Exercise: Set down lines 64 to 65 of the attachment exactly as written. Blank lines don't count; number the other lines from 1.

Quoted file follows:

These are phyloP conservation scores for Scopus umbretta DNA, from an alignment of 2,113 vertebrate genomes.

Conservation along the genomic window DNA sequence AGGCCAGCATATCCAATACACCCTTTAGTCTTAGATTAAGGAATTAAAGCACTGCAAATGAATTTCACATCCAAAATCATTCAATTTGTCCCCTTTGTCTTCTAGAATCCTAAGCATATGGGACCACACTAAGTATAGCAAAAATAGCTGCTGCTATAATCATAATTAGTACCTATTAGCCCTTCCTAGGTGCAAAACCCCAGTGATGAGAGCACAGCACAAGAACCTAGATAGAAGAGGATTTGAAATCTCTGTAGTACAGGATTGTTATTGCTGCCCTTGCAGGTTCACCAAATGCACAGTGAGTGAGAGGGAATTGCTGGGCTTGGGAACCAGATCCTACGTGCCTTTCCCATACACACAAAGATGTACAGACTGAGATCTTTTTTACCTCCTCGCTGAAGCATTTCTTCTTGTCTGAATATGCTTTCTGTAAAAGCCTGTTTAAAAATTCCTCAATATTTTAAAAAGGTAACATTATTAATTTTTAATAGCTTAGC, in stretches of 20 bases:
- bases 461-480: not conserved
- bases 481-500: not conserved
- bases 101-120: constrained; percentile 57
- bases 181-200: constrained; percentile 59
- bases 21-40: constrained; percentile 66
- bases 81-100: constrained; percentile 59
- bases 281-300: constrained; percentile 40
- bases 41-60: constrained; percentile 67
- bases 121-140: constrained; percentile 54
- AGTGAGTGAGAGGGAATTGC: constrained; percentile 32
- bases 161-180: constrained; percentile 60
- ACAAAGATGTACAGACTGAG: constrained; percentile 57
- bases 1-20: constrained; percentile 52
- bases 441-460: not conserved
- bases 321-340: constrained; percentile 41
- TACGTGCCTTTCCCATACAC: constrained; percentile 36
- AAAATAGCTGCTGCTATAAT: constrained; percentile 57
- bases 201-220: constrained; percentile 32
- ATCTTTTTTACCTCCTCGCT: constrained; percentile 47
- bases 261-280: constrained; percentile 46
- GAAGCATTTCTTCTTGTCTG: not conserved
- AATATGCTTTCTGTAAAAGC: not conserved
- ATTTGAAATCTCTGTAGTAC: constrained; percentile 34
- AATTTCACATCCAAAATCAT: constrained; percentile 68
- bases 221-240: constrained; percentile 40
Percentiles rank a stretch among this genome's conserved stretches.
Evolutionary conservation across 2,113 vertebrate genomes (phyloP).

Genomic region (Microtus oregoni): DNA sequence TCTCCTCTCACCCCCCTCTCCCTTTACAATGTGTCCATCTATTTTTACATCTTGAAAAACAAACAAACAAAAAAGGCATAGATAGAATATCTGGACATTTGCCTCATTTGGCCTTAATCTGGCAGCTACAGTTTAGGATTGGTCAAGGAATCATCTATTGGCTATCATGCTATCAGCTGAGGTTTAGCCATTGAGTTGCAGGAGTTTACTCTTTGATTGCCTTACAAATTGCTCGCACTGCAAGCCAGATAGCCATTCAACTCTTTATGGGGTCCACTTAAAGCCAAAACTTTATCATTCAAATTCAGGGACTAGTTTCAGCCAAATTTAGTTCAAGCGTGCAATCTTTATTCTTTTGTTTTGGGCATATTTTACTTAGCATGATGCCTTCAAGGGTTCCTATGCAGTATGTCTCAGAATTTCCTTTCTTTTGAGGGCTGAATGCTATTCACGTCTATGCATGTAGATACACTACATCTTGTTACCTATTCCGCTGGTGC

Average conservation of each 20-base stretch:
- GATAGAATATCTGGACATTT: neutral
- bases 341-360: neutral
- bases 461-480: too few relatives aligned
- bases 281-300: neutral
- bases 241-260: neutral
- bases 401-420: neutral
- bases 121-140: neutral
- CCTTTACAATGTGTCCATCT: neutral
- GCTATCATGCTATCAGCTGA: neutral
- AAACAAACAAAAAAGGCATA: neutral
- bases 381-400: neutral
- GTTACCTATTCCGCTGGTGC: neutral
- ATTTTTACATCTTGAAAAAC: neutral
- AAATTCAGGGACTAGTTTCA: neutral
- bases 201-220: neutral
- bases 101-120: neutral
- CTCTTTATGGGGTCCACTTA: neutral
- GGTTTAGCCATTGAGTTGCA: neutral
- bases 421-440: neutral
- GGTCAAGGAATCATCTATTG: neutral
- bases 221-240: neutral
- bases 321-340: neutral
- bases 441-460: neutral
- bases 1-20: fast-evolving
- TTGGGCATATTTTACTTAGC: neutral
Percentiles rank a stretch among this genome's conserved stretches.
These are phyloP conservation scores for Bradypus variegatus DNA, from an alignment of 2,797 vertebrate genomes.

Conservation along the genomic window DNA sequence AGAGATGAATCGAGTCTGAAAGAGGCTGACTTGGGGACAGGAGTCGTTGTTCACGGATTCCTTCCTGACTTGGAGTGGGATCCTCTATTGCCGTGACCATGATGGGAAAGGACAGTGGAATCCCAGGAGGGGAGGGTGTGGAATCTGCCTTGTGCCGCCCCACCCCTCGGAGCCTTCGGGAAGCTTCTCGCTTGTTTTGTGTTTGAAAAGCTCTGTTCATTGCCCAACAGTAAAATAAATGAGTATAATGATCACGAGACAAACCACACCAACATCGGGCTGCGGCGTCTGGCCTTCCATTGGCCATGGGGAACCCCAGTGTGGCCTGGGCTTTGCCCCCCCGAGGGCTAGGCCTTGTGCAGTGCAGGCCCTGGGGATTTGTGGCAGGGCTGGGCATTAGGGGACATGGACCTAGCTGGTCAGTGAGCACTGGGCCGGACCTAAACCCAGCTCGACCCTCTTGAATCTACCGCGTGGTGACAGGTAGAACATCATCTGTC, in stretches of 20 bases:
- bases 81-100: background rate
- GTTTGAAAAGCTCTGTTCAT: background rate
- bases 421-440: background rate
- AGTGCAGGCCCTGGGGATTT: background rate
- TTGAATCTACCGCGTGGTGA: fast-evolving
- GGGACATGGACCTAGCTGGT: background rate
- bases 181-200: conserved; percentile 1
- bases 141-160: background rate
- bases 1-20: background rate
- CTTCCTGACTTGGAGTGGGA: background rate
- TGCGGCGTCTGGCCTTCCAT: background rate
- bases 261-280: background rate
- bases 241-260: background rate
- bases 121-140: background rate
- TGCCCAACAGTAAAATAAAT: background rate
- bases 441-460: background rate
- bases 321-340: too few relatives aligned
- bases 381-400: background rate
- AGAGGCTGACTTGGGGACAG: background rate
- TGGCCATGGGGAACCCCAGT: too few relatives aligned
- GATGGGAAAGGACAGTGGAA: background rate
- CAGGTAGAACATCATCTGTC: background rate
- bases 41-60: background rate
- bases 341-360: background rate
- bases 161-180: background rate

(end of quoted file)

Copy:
- TTGAATCTACCGCGTGGTGA: fast-evolving
- GGGACATGGACCTAGCTGGT: background rate